It recategorized some nonviolent felonies, such as drug use and shoplifting, to misdemeanors.

Prior to 47, when addicts were arrested, they went to drug courts, and were given a choice of jail or rehab. They could avoid jail and a criminal record if they completed court-monitored treatment. The requirements usually involved months or years of intensive work, with drug tests encouraging compliance and the threat of jail motivating change.

After Prop. 47, most addicts were cited and released back to the community, with little or no reason to make a change to his/her drug lifestyle.

With the passage of Prop. 47, shop lifting was a misdemeanor , as long as it was under $950.

Not many citizens could have foreseen smash-and-grab robberies, where cars and thieves descended on malls and stores, stole merchandise, and drove off and could repeat it day after day.  As long as criminals kept thefts were below $950, daily, they could never be charged with a felony.

This Act leaves most of Prop.47 intact – it does not change the felony threshold level for most thefts ($950). But now, a judge could make a most recent theft a felony if there are two prior convictions.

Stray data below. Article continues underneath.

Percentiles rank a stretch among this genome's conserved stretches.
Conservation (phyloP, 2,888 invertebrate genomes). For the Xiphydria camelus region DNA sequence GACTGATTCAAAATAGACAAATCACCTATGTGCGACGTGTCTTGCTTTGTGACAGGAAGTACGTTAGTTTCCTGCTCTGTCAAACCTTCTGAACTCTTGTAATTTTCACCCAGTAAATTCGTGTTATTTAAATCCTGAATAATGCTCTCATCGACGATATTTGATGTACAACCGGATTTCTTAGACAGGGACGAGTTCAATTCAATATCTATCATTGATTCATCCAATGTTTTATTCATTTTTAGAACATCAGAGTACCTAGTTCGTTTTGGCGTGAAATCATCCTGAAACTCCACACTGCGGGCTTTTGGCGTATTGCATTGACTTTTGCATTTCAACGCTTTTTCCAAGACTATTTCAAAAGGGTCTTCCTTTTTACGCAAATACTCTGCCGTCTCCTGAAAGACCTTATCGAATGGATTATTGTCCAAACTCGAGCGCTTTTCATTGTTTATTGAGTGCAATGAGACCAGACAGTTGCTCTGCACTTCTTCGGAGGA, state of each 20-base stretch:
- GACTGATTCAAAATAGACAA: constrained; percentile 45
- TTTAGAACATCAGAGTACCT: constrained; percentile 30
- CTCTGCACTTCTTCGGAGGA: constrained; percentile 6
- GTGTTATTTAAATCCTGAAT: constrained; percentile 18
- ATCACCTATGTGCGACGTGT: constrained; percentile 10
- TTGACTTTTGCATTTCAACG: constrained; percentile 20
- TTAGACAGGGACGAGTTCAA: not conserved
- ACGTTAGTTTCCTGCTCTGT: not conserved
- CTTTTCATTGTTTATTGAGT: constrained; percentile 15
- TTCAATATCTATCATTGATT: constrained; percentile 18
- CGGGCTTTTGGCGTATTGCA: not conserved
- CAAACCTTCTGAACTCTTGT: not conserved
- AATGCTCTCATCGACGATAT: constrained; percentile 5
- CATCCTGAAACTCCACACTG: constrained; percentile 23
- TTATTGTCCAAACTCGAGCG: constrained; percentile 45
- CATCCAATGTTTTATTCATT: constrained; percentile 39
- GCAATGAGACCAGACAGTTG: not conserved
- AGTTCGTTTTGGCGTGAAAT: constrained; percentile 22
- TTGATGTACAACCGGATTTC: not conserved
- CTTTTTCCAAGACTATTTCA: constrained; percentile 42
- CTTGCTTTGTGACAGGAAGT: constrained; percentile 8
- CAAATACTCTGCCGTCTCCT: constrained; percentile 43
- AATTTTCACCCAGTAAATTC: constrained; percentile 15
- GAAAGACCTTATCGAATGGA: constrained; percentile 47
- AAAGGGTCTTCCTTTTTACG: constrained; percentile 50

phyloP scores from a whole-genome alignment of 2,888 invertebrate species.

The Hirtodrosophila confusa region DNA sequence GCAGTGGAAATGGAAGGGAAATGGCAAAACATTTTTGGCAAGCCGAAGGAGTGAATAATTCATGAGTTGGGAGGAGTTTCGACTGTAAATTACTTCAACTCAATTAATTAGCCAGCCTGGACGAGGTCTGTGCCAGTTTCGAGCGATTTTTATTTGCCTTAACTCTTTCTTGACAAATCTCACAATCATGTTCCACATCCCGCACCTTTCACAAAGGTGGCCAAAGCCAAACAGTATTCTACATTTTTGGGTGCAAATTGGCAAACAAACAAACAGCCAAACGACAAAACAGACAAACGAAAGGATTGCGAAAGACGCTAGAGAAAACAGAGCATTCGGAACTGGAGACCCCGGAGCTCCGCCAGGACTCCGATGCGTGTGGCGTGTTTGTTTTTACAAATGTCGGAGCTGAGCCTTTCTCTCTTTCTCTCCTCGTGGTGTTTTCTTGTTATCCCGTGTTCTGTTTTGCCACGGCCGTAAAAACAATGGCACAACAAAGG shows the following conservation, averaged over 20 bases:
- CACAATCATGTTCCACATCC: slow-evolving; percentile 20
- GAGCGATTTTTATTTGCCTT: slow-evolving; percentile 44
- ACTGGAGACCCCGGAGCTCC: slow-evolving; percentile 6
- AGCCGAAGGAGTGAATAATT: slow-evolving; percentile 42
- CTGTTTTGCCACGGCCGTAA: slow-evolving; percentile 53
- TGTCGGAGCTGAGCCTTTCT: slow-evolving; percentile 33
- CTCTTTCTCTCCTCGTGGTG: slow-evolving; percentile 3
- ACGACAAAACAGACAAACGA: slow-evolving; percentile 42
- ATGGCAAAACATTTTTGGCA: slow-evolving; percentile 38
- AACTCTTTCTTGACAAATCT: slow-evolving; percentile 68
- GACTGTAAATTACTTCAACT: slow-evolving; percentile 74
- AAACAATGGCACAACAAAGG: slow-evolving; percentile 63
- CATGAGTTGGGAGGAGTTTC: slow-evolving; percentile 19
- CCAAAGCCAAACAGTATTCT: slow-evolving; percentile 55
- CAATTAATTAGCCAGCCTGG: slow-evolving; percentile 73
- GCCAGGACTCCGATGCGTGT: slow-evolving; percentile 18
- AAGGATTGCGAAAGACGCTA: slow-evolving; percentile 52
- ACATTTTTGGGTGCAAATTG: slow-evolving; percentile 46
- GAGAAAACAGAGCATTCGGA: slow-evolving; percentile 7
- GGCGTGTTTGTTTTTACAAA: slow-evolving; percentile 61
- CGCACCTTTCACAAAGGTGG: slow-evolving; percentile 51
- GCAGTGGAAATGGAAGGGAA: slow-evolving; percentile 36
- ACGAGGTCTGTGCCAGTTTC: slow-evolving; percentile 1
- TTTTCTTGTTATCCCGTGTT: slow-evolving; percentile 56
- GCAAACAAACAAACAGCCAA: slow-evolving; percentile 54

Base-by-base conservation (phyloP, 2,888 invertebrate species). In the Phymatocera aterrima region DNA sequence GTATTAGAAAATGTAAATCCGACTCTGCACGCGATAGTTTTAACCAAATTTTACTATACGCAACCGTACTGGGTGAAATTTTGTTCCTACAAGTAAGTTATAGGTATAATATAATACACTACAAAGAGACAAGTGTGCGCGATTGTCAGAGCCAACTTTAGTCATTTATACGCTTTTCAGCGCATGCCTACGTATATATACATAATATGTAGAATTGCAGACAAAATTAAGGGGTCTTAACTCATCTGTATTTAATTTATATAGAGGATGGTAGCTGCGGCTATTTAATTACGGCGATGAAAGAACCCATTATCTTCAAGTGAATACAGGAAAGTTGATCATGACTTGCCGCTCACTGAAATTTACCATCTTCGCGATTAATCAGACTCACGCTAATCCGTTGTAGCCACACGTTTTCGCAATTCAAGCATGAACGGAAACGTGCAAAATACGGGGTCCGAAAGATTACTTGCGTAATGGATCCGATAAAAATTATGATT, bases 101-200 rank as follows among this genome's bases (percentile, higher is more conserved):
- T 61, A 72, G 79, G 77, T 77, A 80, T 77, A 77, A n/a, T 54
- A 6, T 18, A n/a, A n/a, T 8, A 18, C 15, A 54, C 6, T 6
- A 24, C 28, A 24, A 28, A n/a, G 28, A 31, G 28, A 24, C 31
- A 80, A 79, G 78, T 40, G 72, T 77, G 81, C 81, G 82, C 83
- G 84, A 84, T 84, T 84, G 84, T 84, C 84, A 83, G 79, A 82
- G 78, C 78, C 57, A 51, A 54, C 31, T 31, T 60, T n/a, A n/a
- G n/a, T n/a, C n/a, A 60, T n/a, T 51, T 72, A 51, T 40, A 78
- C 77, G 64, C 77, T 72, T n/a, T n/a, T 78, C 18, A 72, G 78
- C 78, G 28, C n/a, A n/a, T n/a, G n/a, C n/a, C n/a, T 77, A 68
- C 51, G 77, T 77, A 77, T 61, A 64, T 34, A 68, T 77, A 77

The Act would also allow felony charges for possessing certain drugs like fentanyl. Defendants who plead guilty to felony drug possession and complete treatment can have the charges dismissed click here.

The act reads “Prior to Proposition 47, individuals who repeatedly engaged in theft could be charged with a felony. Prop 47 eliminated this repeat offender felony and instead provided that any theft up to $950 in value is now a misdemeanor – regardless of how many times the offender has committed theft. In practice, this means that an offender who repeatedly steals up to $950 in value faces virtually no legal consequences.

“The result has been an explosion in retail and cargo theft . . . This retail and cargo theft explosion has collided with the fentanyl 1 epidemic, as hard drug users have engaged in brazen theft to support their drug habits, knowing that there will be no consequences for either their theft or their hard drug use.”